A deadly measles outbreak in Sindh has left at least 87 people dead in the month of December alone. Nine children were counted among the latest fatalities which occurred between Friday and Saturday.
Sensing the gravity of the situation, the health secretary is visiting different areas where more children have reportedly contracted the virus. Reports from different districts claim approximately 110 deaths during the month of December, but the health secretary has only confirmed 87 during the same period.
Several international news agencies have estimated that the outbreak had killed up to 193 children this year in Sindh. Provincial Health Minister Dr Saghir Ahmed has confirmed 1,235 existing cases of measles and 56 deaths due to the virus across the province.
According to reports gathered from different parts of Upper Sindh, including Sukkur, Ghotki, Kandhkot, Thul and Tangwani, nine children have lost their lives due to the measles virus in the last 24 hours.
Reports say the viral infection is wreaking havoc in the districts of Sukkur, Ghotki, Shikarpur, Kashmore, Jacobabad, Larkana and Qamber-Shahdadkot. However, the most affected taluka of Sukkur is Salehpat, where more than 30 children have reportedly died from the virus.
Sukkur’s Blood and Drugs Donating Society has moved forward to help children affected by measles and established an isolation ward in Sukkur hospital, where 10 children are currently admitted.
The society’s chairman, Dr Muhammad Naeem, told The Express Tribune that 12 children were brought in from Salehpat, out of which two had been discharged and the remaining 10 are being treated by a paediatrician. He added that all the patients are being provided free medical treatment.
“We are focusing on each and every affected area, including Salehpat,” Executive District Officer (EDO) of Health Sukkur, Dr Jay Ram Das, told The Express Tribune. “Earlier we used to vaccinate children between the infancy to 5 years, but now we are vaccinating children up to the age of 10.”
He said beds have been provided to the basic health unit in Salehpat, and that child specialists have also been posted there to provide better treatment. All the required vaccinations, medicines and oxygen have been made available at the unit as well, according to Das.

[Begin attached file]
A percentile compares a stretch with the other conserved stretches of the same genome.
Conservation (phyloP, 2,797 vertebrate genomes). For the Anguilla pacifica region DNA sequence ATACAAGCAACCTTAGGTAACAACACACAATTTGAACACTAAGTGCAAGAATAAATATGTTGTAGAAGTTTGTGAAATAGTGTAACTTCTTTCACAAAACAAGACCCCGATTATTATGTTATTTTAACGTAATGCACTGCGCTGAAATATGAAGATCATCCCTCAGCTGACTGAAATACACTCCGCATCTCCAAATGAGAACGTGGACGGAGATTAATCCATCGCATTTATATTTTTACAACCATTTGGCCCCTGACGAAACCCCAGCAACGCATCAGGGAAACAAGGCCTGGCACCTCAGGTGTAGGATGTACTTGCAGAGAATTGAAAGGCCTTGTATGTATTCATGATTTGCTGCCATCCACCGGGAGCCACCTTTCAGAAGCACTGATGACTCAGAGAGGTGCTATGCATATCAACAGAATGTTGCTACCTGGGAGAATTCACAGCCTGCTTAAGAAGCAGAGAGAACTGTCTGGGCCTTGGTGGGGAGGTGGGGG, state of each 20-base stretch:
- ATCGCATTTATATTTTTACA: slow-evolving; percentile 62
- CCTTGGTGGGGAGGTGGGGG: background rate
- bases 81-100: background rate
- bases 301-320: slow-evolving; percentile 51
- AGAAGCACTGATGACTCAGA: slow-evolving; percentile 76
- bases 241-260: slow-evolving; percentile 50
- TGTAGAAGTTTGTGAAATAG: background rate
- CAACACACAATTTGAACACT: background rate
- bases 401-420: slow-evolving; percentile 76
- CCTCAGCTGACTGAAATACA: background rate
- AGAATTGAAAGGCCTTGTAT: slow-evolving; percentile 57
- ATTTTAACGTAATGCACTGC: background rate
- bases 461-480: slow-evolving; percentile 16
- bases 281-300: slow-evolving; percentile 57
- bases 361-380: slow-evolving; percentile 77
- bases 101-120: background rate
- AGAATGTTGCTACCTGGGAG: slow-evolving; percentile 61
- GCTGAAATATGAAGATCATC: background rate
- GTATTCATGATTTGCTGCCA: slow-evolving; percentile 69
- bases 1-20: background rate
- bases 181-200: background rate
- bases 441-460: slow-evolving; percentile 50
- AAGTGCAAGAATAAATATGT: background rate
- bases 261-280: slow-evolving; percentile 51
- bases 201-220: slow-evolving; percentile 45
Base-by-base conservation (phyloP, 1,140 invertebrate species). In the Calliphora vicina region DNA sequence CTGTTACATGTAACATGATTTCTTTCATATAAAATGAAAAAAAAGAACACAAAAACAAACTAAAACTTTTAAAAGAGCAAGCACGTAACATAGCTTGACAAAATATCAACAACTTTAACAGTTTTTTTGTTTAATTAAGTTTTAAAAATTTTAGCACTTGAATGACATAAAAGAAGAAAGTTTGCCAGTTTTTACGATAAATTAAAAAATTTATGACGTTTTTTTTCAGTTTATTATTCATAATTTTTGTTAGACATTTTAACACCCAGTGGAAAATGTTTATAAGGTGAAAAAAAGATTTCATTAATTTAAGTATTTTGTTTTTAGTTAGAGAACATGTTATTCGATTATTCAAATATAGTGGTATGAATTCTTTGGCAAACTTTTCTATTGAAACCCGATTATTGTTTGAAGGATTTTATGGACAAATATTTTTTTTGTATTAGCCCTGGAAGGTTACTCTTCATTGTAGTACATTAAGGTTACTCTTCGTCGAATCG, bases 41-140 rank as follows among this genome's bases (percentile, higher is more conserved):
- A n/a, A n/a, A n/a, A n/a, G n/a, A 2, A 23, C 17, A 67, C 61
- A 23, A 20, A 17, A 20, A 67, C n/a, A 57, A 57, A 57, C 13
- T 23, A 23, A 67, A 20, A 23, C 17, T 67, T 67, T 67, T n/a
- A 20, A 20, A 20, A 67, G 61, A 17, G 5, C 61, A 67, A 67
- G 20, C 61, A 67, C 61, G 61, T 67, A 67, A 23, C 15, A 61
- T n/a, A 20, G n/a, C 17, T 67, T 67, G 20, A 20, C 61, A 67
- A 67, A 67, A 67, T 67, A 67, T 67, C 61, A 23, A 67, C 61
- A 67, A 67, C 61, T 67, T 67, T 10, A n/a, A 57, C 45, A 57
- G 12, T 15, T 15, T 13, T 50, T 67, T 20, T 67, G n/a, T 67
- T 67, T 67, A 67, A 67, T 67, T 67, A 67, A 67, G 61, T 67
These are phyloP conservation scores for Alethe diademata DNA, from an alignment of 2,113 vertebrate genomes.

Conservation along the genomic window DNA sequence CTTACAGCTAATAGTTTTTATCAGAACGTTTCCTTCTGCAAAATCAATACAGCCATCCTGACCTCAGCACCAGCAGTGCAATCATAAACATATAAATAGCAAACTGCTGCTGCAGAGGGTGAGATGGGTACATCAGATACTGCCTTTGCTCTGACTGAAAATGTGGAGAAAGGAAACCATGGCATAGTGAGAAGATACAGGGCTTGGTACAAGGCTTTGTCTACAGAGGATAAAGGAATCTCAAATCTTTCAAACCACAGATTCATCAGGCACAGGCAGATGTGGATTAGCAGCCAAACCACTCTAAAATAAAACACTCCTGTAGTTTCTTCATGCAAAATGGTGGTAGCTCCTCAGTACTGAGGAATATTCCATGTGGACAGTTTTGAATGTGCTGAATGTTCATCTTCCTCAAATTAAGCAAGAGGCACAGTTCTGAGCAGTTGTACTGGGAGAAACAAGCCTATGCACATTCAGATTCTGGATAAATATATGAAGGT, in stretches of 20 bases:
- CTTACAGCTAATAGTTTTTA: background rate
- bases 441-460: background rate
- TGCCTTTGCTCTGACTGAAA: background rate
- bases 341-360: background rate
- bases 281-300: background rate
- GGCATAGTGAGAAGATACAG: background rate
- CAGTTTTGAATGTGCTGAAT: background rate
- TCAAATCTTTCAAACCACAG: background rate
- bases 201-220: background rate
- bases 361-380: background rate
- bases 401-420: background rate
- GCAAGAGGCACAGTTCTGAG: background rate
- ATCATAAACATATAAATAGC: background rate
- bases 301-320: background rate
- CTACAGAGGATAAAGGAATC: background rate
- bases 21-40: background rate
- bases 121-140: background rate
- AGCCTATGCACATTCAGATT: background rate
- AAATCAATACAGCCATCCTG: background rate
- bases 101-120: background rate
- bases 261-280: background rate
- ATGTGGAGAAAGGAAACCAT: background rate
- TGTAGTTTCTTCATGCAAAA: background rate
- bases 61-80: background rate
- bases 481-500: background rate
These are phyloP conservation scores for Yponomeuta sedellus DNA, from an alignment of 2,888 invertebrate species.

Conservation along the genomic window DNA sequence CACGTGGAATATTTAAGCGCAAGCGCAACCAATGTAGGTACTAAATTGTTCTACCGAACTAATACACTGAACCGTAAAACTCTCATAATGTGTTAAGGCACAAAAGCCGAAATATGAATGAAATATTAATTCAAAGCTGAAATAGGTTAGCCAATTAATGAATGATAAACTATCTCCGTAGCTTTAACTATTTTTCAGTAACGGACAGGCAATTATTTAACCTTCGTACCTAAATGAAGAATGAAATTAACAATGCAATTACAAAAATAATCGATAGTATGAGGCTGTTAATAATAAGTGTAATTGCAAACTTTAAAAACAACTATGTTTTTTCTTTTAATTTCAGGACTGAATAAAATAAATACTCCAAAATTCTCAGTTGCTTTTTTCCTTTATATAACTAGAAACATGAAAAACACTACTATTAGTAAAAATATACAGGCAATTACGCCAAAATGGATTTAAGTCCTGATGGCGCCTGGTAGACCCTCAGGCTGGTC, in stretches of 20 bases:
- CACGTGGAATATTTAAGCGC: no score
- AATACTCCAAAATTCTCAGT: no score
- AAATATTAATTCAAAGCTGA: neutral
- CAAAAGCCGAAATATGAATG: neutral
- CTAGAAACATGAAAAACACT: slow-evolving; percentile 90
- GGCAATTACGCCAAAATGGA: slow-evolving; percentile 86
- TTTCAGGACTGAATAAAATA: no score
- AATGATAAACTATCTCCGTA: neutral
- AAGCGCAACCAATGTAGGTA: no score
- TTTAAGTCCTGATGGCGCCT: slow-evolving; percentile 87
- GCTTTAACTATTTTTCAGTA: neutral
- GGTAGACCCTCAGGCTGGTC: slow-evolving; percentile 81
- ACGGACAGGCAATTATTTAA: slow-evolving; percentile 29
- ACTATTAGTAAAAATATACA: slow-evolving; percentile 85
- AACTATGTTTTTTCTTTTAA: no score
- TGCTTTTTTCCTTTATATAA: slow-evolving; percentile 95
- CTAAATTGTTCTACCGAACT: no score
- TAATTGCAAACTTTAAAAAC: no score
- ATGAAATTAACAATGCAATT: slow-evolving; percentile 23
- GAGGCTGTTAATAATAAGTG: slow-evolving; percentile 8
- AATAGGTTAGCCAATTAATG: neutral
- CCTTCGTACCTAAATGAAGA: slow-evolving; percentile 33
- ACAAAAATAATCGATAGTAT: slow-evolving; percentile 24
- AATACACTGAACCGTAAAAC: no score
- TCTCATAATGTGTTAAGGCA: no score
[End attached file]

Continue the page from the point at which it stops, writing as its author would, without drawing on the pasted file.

Health Secretary Dr Aftab Ahmed Khatri told The Express Tribune that during his trip to different villages in Salehpat he observed that most of the children in the area were underweight and malnourished. He also said that he visited one home where eight affected children were sleeping in the same room, explaining why the virus had spread so quickly.
Khatri also complained that a majority of parents are still reluctant to let the doctors examine their ailing children, as they fear the wrath of Hindu goddess Mata Rani. Even Muslim families in the area were swayed by the Hindu mythology that high fever and red spots associated with measles were signs that goddess Mata Rani has taken over the body of the children. Due to this, the parents do not allow the doctors to provide vaccinations to their children, preferring to use their faith to heal the child.
Khatri appealed to residents of the area to bring their children to the nearest health facility as soon as indications of measles begin to appear.
He emphasised that the disease is curable and that timely treatment can save many precious lives. He also said that he had discovered that most of the deaths occurred due to post-measles complications including pneumonia, respiratory tract infections and diarrhoea.
Health minister’s report
According to an official handout, the provincial health minister said an anti-measles vaccination drive has been launched in seven districts of the province during which 130,004 children have been vaccinated thus far.
He added that more than 20 camps have been set up in the province, where health secretary Aftab Khatri and DG Health Feroze Memon are supervising the vaccination process personally.
Published in The Express Tribune, December 30th, 2012.